Starting with the focused item itself, the navigateEvent() delegate is called on each item in the focus chain each time a navigation request is made until a delegate either accepts the event, or commits the target.
If all of the delegate implementations in the focus chain ignore the navigate event, the system applies focus to the navigation target item that was automatically selected at the beginning of the navigation.
The delegate implementation has ignored the navigate event.
The system will continue to process the navigate event normally.
The delegate implementation has accepted the navigate event.
The system will stop processing the navigate event.
The delegate implementation requests that the system immediately commit the navigate target.
The system will stop further processing of the navigate event, and immediately set focus on the navigationTargetItem.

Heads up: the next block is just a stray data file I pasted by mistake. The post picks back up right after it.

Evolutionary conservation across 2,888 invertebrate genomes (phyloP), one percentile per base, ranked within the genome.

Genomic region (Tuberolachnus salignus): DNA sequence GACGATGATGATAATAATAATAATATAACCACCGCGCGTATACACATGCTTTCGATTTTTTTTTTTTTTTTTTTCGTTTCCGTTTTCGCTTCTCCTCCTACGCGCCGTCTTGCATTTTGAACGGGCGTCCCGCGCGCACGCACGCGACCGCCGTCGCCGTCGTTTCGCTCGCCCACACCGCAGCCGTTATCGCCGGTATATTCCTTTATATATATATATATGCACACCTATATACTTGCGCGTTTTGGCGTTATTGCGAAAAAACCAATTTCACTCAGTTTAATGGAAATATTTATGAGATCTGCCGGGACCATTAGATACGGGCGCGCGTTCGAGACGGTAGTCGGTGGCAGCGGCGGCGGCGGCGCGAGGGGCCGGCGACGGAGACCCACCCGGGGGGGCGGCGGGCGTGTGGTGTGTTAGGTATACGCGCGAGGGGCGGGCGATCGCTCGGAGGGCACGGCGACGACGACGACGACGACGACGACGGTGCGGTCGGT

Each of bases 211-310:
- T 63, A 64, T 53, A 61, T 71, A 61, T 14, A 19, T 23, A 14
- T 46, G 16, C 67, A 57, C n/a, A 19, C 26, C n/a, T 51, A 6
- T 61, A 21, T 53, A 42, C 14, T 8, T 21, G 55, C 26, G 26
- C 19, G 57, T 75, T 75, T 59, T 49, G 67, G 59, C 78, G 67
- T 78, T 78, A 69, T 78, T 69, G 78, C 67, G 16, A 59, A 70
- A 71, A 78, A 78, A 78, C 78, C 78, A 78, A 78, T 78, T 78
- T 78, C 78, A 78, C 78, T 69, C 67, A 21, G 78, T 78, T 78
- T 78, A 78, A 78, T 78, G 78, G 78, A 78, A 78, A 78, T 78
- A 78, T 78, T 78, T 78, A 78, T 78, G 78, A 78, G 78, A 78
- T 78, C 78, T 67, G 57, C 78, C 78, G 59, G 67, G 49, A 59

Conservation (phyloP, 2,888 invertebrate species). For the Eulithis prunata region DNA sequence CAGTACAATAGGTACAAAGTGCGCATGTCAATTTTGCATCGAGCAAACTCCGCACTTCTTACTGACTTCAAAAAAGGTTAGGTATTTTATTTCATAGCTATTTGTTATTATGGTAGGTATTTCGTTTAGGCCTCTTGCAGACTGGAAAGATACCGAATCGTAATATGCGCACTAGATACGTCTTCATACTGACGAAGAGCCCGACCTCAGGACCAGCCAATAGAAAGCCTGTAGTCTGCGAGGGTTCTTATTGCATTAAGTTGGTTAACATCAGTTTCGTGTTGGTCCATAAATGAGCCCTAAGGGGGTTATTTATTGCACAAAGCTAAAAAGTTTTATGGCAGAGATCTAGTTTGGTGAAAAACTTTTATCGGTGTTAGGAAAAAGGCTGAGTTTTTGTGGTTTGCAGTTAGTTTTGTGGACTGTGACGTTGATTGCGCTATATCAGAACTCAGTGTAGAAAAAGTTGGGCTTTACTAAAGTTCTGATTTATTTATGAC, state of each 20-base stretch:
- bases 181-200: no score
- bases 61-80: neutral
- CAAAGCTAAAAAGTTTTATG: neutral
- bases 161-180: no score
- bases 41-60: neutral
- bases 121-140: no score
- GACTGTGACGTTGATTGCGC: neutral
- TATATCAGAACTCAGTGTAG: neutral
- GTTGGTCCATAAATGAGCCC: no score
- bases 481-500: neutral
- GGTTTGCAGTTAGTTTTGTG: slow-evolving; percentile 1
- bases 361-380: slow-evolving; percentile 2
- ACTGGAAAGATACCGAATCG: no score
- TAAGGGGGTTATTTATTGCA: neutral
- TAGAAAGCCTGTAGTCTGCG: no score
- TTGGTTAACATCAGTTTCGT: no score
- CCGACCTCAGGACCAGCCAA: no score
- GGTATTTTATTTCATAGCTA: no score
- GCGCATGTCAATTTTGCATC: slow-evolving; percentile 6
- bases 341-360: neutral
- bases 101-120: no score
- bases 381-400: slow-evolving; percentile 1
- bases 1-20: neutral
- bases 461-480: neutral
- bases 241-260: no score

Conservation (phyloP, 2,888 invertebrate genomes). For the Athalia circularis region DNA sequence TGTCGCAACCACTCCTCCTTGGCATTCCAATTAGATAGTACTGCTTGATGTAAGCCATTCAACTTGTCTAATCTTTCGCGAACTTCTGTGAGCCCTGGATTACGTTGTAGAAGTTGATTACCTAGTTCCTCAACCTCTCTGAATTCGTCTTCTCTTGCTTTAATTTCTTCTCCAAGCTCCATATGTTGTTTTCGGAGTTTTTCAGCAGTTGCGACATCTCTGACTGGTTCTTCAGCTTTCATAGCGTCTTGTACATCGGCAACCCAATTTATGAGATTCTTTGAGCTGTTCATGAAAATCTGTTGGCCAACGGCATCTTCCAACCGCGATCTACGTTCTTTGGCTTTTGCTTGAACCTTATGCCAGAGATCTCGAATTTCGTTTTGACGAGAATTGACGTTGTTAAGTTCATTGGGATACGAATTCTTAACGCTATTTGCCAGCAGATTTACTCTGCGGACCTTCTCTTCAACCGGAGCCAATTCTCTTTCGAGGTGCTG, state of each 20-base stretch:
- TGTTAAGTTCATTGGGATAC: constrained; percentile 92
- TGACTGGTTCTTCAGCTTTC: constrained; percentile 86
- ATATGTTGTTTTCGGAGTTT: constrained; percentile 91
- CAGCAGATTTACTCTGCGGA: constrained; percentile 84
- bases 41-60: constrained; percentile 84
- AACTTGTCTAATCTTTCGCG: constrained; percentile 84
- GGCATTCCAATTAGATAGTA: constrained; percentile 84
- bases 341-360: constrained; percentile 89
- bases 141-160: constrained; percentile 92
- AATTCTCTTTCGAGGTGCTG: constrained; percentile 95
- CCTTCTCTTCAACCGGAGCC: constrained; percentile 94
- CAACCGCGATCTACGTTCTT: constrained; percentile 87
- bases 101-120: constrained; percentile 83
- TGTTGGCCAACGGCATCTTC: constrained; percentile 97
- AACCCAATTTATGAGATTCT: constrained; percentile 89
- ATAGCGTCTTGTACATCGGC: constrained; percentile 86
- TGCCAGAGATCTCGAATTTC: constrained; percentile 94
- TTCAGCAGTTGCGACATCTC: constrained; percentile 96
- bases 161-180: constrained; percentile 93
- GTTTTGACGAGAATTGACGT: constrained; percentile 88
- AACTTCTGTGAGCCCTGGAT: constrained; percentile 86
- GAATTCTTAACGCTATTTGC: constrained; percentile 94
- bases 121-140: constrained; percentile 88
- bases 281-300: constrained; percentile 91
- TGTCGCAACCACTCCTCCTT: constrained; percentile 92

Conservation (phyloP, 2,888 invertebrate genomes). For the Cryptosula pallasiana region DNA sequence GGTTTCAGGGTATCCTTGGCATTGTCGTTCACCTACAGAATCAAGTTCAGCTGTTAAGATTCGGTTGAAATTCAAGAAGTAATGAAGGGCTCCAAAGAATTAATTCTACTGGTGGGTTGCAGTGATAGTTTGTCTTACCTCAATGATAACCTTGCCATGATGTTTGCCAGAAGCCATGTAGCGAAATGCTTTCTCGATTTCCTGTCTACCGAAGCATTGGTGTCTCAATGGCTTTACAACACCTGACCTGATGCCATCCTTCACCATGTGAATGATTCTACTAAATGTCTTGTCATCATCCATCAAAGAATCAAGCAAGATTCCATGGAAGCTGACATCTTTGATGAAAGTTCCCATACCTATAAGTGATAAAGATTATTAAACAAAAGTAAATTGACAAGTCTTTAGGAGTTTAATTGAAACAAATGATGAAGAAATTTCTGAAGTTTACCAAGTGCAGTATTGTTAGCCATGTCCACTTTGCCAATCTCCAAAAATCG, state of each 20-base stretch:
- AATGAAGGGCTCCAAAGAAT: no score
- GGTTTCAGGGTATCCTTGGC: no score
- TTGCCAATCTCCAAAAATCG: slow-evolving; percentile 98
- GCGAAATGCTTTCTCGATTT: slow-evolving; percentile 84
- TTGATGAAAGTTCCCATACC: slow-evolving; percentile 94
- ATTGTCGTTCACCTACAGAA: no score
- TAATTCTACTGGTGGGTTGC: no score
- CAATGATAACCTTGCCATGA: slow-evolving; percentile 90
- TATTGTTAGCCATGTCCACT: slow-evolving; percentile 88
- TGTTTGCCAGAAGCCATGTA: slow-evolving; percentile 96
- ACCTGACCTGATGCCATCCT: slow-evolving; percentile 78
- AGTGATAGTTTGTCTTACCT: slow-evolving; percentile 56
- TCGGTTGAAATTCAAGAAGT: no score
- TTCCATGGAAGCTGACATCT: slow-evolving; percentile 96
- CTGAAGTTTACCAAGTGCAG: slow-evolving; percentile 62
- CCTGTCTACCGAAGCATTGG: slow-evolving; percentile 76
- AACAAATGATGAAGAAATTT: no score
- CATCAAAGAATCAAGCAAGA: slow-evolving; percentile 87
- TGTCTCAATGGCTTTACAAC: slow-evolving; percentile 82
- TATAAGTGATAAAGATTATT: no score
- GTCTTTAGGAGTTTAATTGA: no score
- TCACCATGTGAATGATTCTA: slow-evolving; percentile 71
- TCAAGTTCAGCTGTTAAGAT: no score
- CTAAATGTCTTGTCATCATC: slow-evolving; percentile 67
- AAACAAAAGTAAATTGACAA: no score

The navigate left, right, up and down delegates are called for unhandled navigation events in the corresponding direction, with either a NavigateOut or NavigateFailed navigation scope.
In most cases it is appropriate to accept one of these navigation requests and explicitly focus the target item of your choice.
To accept the navigate request and stop further system processing, return true from the delegate implementation. To ignore the request and allow the system to keep processing it, return false.
These are specializations of the general purpose navigateEvent() delegate and exist for convenience. They do not add any additional functionality that couldn't be implemented in navigateEvent() instead. If you require more control over the navigation event than these convenience overloads provide, implement navigateEvent() directly.
Generate a "synthetic" navigation request.
Normally Zing will generate navigation requests automatically in response to key presses and remote control events. However, if you are using a nonstandard input device that Zing doesn't recognise, it might be necessary to manually generate navigation requests by calling this method.